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 BEHAVIORAL MODELING AND SIMULATION entity resolution, time scale resolution (tempo), uncertainty, adapt- ability, docking standards, input-output semantics, etc.? • How should the components of the federated model be encapsu- lated, and which elements must be exposed to other components? • How should specific classes of models be linked (e.g., cognitive models to social network models)? • How can developers ensure dynamic extensibility? These issues are not unique to IOS modeling. In addressing them, IOS modelers should maintain awareness of research and development in model federation in the larger modeling and simulation community. Thrust 5: validation and usefulness Current verification, validation, and accreditation (VV&A) concepts and practices were developed for the physical sciences, and we argue that different approaches are needed for IOS models. Specifically, we recom- mend the use of a “validation for action” approach that assesses the use- fulness of a model for the specific purposes for which it was developed. Although promising work has been done in testing IOS models through triangulation among multiple types of expertise and multiple data sources, and some work has been done in docking different models for comparison, these approaches are not widespread. We recommend organizing a national workshop to agree on appropriate processes for VV&A of IOS models and to outline a roadmap for developing improved VV&A processes and standards. On the basis of the results of this workshop, we recommend that a DoD-wide authority develop and disseminate VV&A processes and standards for IOS models. These standards should be developed de novo, not as an adjunct to conventional VV&A standards. Basing model validation on the usefulness of the model for specific problems requires that model purposes be clearly stated by model users and clearly understood by model developers. This is an area in which mutual education is needed. We suggest that, as part of developing a VV&A stan- dard for IOS models, clear guidelines be developed for specifying model purpose. Thrust 6: Tools and Infrastructure for Model Building It is important to reduce the barrier to entry for developing models, modeling tools, frameworks, and testbeds. Scientists should be able to build and validate models without the large overhead currently associated with many DoD modeling and simulation investments. It should be possible to tailor existing models easily for specific purposes.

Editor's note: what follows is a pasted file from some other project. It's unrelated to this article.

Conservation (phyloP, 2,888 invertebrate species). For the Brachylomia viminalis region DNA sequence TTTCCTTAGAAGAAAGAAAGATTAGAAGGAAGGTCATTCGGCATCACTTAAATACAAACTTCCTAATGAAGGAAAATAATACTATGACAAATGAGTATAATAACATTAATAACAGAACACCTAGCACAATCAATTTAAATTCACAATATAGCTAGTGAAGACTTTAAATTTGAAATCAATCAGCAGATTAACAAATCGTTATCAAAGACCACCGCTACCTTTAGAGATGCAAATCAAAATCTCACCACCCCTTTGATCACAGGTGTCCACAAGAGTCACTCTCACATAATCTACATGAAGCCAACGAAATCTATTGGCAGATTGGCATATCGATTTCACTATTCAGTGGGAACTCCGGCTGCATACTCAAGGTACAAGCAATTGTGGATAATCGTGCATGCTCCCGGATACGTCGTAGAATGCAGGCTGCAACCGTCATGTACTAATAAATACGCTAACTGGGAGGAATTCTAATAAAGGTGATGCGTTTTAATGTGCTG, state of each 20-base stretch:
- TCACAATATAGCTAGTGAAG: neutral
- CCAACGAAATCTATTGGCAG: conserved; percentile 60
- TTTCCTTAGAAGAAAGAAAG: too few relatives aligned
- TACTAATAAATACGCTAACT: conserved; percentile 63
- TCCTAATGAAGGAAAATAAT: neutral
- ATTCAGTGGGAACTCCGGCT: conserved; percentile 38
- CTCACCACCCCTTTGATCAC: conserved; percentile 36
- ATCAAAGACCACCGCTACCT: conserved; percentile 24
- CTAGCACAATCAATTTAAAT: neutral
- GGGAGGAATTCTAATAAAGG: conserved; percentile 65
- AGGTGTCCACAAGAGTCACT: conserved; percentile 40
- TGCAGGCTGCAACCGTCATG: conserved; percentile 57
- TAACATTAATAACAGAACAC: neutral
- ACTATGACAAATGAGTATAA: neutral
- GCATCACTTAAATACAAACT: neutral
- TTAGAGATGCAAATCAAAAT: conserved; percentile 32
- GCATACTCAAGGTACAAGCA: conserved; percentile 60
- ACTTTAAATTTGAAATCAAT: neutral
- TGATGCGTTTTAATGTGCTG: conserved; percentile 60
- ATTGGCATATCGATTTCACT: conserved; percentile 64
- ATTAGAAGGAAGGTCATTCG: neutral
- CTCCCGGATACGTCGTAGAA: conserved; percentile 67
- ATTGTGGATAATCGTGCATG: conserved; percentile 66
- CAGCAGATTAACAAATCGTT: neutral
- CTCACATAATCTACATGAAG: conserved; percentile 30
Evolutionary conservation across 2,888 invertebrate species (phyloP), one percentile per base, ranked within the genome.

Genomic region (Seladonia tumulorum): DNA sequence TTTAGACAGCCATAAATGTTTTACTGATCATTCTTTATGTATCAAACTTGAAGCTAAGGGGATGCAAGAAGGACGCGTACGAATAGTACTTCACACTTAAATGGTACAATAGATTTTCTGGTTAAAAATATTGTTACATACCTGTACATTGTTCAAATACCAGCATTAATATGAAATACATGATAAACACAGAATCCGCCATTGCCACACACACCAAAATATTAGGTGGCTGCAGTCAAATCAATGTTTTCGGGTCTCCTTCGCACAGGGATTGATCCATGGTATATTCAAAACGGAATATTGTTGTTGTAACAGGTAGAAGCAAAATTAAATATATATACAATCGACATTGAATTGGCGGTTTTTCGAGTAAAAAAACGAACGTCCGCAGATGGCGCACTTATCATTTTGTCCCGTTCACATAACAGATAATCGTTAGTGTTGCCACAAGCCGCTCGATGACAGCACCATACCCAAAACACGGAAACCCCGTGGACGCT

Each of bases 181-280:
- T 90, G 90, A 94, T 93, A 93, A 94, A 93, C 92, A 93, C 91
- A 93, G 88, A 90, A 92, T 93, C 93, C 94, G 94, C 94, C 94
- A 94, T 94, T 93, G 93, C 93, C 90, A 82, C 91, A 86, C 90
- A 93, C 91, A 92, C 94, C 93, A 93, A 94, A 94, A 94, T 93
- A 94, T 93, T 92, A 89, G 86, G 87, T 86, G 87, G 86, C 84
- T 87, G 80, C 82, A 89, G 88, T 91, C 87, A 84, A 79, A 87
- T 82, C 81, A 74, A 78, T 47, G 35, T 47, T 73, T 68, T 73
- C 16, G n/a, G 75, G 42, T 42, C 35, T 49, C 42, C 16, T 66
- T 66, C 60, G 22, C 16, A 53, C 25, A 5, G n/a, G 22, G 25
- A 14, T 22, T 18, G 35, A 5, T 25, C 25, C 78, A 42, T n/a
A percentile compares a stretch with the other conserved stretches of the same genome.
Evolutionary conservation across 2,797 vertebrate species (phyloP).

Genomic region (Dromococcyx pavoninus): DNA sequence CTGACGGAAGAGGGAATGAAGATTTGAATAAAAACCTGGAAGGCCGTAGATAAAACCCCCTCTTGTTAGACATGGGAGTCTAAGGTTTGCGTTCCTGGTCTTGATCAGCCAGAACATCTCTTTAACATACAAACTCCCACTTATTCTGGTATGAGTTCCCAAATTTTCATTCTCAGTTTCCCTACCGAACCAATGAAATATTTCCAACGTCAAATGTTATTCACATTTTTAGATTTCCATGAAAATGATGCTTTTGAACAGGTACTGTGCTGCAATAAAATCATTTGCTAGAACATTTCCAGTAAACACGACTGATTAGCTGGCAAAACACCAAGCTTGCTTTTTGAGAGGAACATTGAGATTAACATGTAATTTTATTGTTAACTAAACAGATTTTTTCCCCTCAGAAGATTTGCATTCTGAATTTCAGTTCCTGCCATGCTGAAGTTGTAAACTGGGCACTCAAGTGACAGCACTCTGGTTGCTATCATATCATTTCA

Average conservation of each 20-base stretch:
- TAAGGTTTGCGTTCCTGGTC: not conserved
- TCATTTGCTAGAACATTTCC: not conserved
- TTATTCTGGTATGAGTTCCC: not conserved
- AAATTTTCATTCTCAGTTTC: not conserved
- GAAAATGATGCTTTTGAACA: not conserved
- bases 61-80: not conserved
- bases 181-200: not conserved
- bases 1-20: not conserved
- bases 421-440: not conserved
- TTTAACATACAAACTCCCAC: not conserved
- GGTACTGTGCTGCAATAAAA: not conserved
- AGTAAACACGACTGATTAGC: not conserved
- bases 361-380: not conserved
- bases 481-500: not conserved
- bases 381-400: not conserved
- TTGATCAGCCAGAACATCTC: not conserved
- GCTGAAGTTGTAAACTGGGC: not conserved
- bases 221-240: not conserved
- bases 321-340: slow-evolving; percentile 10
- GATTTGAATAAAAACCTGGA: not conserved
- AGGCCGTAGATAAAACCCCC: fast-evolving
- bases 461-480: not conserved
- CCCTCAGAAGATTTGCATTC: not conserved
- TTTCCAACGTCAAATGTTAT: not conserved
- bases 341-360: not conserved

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 RECOMMENDATIONS FOR MILITARY-SPONSORED MODELING RESEARCH Sharing of IOS modeling knowledge across disciplines, as facilitated by the conferences and workshops recommended below, will support this goal. Work is also needed to develop an infrastructure for IOS modelers, including a national network of possible collaborators, common databases for model development and testing, and frameworks and toolkits for rapid model development. There is also a need for web-based repositories of information about existing models and, later, model components. To facilitate the development and use of shared ontologies and model components, funding must also be allocated to the refinement of existing markup and modeling languages, as well as the development of new lan- guages for particular domains or tasks. The limited data that exist for IOS models are often not accessible to model developers. We recommend the funding of national web-accessible data repositories that are open to researchers who seek to inform and test models. For militarily relevant domains in which some data are classified, we recommend an investment in automated tools to sanitize potentially sensitive military data. Often, the IOS models themselves are not readily accessible or even known to researchers or practitioners. Researchers are often unaware of efforts under way in DoD that are not reported on in conventional confer- ences and journals, and military developers are likewise unaware of progress being made in the research community. Or if they are, the typical user can face great difficulty in assessing the applicability of one approach or model over another, given their particular problem at hand. The occasional studies that attempt to survey the community and categorize development efforts and associated models, such as this one (see, e.g., Table 2-1 and Table 8-3) and its predecessor study (National Research Council, 1998), take small steps in this direction, but they are not meant to be exhaustive surveys and are only snapshots in time, become stale rather quickly, and fail to offer easy electronic access directly to the rich and evolving world of IOS models and associated simulations. We therefore recommend the development and maintenance of an online web-based catalog of general approaches, models, simulations, and tools. The notion is to develop something along the lines of the Defense Modeling and Simulation Office’s (DMSO’s) Modeling and Simulation Resource Repository (MSRR) at http://www.msrr.dmso.mil/, maintained by the Modeling and Simulation Information Analysis Center, or the clear- inghouse at Carnegie Mellon’s CASOS site (see http://www.casos.cs.cmu. edu). But to be effective, the envisioned site needs careful consideration in terms of the following: • Organization: The model ontology and site structure need to be carefully thought out, both from the researcher’s perspective (e.g.,